Puerto Ricans take matters into their own hands to restore power

Tired of months of ineffectiveness, volunteers and workers are working to fix downed power lines in attempts to restore electricity for the 400,000 people still in the dark still since hurricane Maria. So far, power has been restored to 2,000 homes.

Carlos Giusti/AP
Retired carpenter Felipe Rodriguez (r.) helps municipal workers and Tomas Martinez, move an electric post so they can install it near his home, on Jan. 31, 2018. Four months after hurricane Maria hit the El Ortiz sector of Coamo, Puerto Rico, hundreds of thousands of people still have no electricity. Mr. Rodriguez also has no water and yet receives bills for services he's not getting.

It took only minutes for hurricane Maria to kill power to the Puerto Rican town of Coamo, cracking wooden poles, snapping power lines, and hurling transformers to the ground.

For months, residents begged Puerto Rico's power company and the United States Army Corps of Engineers to bring back their electricity, with few results.

So the people of this town of 40,000 high in the mountains of southern Puerto Rico have started restoring power on their own, pulling power lines from undergrowth and digging holes for wooden posts in a do-it-yourself effort to solve a small part of the US' longest-running power outage.

"If we don't do this, we'll be without power until summer," said Vice Mayor Edgardo Vazquez, who is using hand-drawn maps to organize a brigade that includes teachers, handymen, a postal worker, and an accountant, backed by municipal workers with professional equipment, tools and experience in light electrical work.

Puerto Rico's power company and the Corps of Engineers have thousands of workers and managers from mainland public utilities and private companies working across the island to restore power. The federally funded multibillion-dollar effort has been slowed by rough terrain, slow arrival of supplies, and delays in asking for help from power companies on the US mainland after the Sept. 20 Category 4 storm. More than 400,000 power customers across Puerto Rico remain in the dark.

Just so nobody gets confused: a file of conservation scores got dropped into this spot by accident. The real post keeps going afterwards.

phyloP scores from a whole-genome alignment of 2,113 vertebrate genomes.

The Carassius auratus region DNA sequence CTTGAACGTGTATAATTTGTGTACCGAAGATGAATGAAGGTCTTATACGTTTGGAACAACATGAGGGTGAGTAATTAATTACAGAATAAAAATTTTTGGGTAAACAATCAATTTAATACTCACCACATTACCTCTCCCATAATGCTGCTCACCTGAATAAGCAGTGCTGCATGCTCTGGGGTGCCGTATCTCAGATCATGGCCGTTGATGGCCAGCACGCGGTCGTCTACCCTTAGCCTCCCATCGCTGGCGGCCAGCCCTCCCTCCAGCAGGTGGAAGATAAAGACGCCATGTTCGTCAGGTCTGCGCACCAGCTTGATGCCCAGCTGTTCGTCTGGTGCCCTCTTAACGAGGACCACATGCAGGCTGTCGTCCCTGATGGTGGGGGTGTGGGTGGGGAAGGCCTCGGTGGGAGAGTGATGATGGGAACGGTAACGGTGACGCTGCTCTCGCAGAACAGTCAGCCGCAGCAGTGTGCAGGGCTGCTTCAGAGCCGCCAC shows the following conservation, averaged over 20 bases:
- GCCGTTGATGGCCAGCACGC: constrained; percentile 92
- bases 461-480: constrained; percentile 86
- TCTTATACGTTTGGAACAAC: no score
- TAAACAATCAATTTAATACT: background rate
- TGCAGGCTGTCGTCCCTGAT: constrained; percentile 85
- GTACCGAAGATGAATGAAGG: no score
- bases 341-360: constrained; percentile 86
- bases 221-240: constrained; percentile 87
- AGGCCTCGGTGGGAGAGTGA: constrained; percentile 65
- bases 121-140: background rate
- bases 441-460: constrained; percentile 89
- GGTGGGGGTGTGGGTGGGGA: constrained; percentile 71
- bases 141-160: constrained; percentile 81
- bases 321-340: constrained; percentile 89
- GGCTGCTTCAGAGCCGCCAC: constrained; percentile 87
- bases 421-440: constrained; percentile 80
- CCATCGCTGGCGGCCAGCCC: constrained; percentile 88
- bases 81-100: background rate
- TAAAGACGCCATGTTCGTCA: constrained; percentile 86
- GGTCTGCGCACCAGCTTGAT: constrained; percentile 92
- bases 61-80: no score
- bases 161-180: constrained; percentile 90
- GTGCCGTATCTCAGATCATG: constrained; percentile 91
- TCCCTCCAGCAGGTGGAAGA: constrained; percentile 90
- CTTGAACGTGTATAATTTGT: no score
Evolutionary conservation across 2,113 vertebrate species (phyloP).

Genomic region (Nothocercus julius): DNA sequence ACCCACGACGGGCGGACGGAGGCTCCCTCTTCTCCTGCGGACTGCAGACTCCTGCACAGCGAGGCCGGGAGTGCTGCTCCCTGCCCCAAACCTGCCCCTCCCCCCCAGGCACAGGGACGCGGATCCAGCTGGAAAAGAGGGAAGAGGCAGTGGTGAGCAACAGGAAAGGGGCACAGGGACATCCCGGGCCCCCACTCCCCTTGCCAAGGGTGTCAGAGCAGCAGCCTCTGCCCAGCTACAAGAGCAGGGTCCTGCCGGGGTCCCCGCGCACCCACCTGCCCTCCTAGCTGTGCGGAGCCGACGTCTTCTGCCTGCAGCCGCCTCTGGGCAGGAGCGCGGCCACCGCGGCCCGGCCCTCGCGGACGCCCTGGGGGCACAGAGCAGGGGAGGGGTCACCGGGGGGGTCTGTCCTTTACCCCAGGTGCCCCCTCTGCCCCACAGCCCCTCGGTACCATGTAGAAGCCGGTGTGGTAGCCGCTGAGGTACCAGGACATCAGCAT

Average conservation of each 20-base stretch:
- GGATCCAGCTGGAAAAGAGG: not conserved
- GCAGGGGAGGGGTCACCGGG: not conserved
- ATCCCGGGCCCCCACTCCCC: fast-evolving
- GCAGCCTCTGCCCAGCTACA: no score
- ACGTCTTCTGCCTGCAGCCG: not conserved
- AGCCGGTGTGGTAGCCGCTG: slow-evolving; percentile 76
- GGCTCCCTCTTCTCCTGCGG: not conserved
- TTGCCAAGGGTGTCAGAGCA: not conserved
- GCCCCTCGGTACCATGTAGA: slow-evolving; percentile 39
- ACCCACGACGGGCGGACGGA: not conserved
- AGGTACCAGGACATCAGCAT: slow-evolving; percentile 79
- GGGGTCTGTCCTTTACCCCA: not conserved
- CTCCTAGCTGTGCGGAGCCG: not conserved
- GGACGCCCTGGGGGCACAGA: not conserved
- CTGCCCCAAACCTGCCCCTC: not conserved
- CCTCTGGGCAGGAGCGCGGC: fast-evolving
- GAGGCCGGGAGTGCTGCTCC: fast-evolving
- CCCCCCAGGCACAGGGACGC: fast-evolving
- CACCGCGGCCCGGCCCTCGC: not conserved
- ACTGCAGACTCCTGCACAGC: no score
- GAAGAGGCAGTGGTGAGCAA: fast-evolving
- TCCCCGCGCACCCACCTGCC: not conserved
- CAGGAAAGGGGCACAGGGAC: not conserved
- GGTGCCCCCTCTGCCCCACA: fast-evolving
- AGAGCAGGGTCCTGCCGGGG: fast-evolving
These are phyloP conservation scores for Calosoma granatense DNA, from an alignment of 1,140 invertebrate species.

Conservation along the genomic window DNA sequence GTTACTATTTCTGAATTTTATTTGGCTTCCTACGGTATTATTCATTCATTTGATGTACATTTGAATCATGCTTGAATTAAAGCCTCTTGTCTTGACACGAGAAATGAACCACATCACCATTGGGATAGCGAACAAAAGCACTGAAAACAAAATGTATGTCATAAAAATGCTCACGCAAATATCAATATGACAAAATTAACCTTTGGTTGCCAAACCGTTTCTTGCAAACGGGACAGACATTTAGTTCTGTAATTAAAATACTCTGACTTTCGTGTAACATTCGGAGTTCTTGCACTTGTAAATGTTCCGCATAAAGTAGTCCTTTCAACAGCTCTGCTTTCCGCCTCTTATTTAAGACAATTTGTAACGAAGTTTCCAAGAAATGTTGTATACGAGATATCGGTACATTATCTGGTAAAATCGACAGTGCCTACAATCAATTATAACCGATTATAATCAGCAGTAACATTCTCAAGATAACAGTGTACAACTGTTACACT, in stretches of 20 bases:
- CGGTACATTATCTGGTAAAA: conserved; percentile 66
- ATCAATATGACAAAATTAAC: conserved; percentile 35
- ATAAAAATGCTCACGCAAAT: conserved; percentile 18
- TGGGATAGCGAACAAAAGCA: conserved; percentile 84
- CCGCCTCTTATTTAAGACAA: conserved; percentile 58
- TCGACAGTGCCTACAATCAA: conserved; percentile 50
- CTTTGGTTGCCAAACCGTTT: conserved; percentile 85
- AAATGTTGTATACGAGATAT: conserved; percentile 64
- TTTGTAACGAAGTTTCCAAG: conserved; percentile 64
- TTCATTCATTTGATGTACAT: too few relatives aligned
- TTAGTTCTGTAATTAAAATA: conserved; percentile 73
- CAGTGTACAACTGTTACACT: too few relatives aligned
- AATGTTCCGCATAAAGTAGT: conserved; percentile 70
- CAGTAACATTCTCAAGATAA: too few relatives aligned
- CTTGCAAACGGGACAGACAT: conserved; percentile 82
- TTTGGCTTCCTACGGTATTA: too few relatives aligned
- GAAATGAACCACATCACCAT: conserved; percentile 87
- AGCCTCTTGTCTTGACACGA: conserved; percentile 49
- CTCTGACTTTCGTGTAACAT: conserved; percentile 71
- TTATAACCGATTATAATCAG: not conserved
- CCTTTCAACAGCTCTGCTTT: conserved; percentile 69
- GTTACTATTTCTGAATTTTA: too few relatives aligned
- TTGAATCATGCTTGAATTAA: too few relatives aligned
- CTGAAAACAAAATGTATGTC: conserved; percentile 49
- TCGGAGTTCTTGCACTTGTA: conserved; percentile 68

In Coamo, frustrated by months of heat and darkness, homemaker Carmita Rivera called a meeting at her home in mid-January to try to find local solutions to the problem.

"Desperation set in," Ms. Rivera said. "We all felt like: 'What about us? We're human beings. Enough is enough.' "

Fifty people showed up and swiftly went to work. In late January, a group of neighbors laid a 300-pound wooden electric post atop two logs and tipped it into a freshly dug five-foot hole.

They hooted as one man hit his pickup truck's accelerator and dragged the pole alongside the hole. The group then used a neighbor's tow truck to guide the 35-foot pole into the hole.

"We did it!" one man shouted, shaking his fist.

By law, only the Puerto Rico Electric Power Authority, or PREPA, has authority to work on the island's power grid. Coamo's vice mayor says a regional PREPA director authorized his public works department and volunteers to work on the town's lower-voltage distribution system, providing them materials or re-using cables that weren't damaged in the storm. A power company official comes by afterward to ensure the work is properly done. The higher-voltage lines that bring power to the town itself remain off limits to all but PREPA workers and authorized contractors.

No deaths or serious injuries have been reported, but Sue Kelly, president and CEO of the American Public Power Association, said having so many people working to restore power is understandable but worrying.

"The biggest issue is safety," she said. "We are making good progress.... But uncoordinated efforts can result in death."

In the western mountain town of San Sebastian, a group of municipal workers, retired company workers, and volunteers have restored power to nearly 2,000 homes despite objections from the Puerto Rico Electric Power Authority, whose officials have filed complaints with police and the US Occupational Safety and Health Administration.

Power company spokesman Geraldo Quinones declined to comment on the community efforts, saying only that municipalities can help out by clearing roads and debris, identifying places without power and delivering materials in hard-to-reach areas.